If anything, archaeologists are much annoyed by messed up chronologies. There are always some “intrusive finds”, “residual artefacts” or “stray objects” that need to be sorted out and removed from the analysis. Archaeological layers almost invariably include small quantities of objects from previous periods that came there either accidentally, for instance when people would dig pits or till the soil, or as “collateral damage” of archaeological excavation and post-excavation work. It is one of archaeologist’s fundamental tasks to clear up this mess and to sort out associations of finds and other excavated features (pits, walls, floors etc.) that are broadly contemporary. What we all dream of are neat sequences of archaeological contexts that would line up on temporal scale one after another: settlement phases clearly separated by layers of total destruction, graveyards developing concentrically from the oldest interments in the centre to the most recent on the outer fringe and, more generally, historical periods characterised by exclusive, easily distinguishable types of objects.
So it happens that at some point our cleansing ardour turns into chronological puritanism, a condition caused by a belief that archaeological objects somehow “belong” to singular temporal spans and which is manifested as compulsive slicing up of our subject matter in chronological phases. If objects have singular dates, all we need is to assign them to adequate time-slices. Normally, these dates refer to periods of production/manufacture. Archaeological phases would, then, become associations of objects that were produced contemporaneously, that “belong together” by virtue of chronological mapping. But what about all those objects which clearly do not belong to chronological contexts in which they participate, for instance, medieval churches in modern towns or old works of art in museums? They do not inform us on long periods of their existence but rather on the short period of their production, and yet they are unavoidable for understanding the functional/cultural contexts in which they remained present.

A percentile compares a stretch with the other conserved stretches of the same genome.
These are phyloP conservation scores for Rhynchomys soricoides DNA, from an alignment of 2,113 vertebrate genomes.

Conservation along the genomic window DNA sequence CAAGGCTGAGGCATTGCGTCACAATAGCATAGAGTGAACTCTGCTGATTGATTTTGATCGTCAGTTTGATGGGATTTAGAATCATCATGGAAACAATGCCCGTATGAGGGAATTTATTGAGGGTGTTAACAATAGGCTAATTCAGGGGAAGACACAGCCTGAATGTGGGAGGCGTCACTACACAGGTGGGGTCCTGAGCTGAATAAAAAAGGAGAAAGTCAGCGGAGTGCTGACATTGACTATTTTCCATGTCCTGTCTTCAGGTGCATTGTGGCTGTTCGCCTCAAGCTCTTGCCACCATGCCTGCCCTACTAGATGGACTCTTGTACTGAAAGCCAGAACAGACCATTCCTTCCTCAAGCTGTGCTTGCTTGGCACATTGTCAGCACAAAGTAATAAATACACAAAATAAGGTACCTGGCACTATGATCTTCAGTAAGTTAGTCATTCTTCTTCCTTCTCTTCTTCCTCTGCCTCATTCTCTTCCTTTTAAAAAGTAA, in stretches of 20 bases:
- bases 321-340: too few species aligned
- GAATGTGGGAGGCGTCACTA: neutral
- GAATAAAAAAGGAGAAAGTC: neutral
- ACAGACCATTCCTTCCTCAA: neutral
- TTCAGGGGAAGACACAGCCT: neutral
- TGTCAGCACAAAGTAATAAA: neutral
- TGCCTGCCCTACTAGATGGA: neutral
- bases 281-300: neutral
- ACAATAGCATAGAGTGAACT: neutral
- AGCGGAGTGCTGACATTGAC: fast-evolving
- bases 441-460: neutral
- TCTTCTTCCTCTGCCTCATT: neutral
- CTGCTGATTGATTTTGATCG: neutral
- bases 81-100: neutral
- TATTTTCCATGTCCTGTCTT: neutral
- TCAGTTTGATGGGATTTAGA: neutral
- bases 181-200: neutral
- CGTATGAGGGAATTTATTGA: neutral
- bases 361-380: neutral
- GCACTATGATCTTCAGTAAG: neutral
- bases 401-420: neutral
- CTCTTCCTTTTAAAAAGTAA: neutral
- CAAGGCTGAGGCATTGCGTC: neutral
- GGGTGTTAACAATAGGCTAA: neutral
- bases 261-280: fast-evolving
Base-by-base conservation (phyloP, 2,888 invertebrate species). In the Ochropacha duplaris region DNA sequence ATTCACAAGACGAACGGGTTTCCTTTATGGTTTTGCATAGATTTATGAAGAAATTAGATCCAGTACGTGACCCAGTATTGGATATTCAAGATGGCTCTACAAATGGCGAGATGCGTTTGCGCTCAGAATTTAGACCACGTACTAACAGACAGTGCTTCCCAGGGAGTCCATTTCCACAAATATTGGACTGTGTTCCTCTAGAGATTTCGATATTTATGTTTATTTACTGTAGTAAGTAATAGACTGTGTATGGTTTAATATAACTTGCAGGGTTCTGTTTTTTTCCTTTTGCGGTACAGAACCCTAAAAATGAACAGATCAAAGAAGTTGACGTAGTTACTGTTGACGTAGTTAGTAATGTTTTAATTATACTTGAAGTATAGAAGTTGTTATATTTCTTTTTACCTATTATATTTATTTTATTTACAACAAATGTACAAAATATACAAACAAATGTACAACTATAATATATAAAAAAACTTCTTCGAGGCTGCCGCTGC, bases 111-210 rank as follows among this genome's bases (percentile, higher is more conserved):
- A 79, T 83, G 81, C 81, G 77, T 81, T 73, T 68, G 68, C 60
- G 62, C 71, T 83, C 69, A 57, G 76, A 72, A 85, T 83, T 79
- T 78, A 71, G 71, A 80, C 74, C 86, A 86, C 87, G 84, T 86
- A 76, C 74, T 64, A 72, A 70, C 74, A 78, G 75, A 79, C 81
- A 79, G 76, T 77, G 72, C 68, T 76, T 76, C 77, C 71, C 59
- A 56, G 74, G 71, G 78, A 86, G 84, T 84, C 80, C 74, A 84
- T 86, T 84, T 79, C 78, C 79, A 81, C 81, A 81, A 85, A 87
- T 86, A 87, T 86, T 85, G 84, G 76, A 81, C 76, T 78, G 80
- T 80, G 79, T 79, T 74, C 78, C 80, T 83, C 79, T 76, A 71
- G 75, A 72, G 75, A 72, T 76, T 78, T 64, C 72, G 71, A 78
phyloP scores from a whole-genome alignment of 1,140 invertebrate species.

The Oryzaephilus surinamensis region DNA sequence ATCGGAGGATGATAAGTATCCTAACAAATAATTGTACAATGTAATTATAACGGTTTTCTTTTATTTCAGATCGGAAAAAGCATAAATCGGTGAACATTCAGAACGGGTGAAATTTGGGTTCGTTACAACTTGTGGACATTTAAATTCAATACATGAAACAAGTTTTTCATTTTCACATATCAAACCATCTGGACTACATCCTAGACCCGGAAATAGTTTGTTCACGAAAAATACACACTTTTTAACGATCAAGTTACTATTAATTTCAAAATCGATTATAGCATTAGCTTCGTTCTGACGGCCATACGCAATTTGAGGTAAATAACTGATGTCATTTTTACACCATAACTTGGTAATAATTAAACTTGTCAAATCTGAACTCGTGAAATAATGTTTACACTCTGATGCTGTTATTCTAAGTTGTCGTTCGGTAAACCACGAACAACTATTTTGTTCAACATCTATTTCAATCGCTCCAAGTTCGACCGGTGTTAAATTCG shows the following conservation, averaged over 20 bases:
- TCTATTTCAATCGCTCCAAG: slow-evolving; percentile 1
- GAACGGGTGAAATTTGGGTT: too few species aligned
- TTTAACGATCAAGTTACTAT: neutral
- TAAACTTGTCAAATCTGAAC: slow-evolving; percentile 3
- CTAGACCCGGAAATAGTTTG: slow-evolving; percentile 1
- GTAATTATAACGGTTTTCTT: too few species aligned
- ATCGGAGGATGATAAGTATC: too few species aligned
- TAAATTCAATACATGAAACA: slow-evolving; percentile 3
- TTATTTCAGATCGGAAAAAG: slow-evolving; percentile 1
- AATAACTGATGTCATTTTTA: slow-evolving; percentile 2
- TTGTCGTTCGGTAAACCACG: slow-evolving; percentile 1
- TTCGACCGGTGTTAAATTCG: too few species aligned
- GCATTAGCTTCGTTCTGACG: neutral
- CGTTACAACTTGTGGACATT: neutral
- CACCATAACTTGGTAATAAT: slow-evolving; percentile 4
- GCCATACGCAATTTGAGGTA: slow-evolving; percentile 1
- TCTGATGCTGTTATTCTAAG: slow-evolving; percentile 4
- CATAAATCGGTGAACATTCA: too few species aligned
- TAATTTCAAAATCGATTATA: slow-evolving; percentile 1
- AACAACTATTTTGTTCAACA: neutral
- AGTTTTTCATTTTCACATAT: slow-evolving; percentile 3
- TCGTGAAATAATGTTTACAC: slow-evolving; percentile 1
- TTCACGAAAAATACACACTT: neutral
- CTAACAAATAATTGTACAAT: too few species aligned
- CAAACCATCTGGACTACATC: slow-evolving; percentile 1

Holistic or purified approach - the choice is, actually, not that hard for an archaeologist. Our subject matter and our training are invariably organised according to temporal ranges. A medieval archaeologist, a prehistorian. But what is the glue which binds these chronological periods together? Note that the key for chronology is not necessarily the function but the origin, the temporal coordinate which is intrinsic to each and every archaeological object. Time thus becomes indistinguishable from the identity of objects, and chronological phases become meta-objects because they describe a unity on a genealogical level. One is permitted to discuss, say, the Iron Age or Early Dynastic not as an intersection of various historical processes, each with its own dynamics, but rather as a closed system composed of static objects (one object - one date). That is rather convenient, indeed, as one can be a specialist of the Early Iron Age without much knowledge of the Bronze Age or a specialist of the Early Dynastic period without much interest in the Pre-Dynastic. What is more, many social models that archaeologists use were developed for the contemporary society (19th - 20th century) and are not historical. This applies to landscape archaeology in particular because of its reliance on geographical concepts such as the central place model or site catchment.
In order to arrive at “historical dynamics,” we need to establish recurring patterns, continuities and discontinuities between already defined and analysed chronological phases. However, this “dynamics” is a secondary phenomenon because the culture itself is entirely contained in time-slices which archaeologist study. Culture is what happens in a time span of, say, 100 or 200 years at maximum, especially if culture is understood as social organisation, i.e. a set of contemporary relationships. In other words, the past becomes something non-cultural, it is an invisible hand of a socio-environmental system which exists beyond human comprehension. It may seem closer to natural phenomena, forces and objects simply existing out there and wielding their innate power.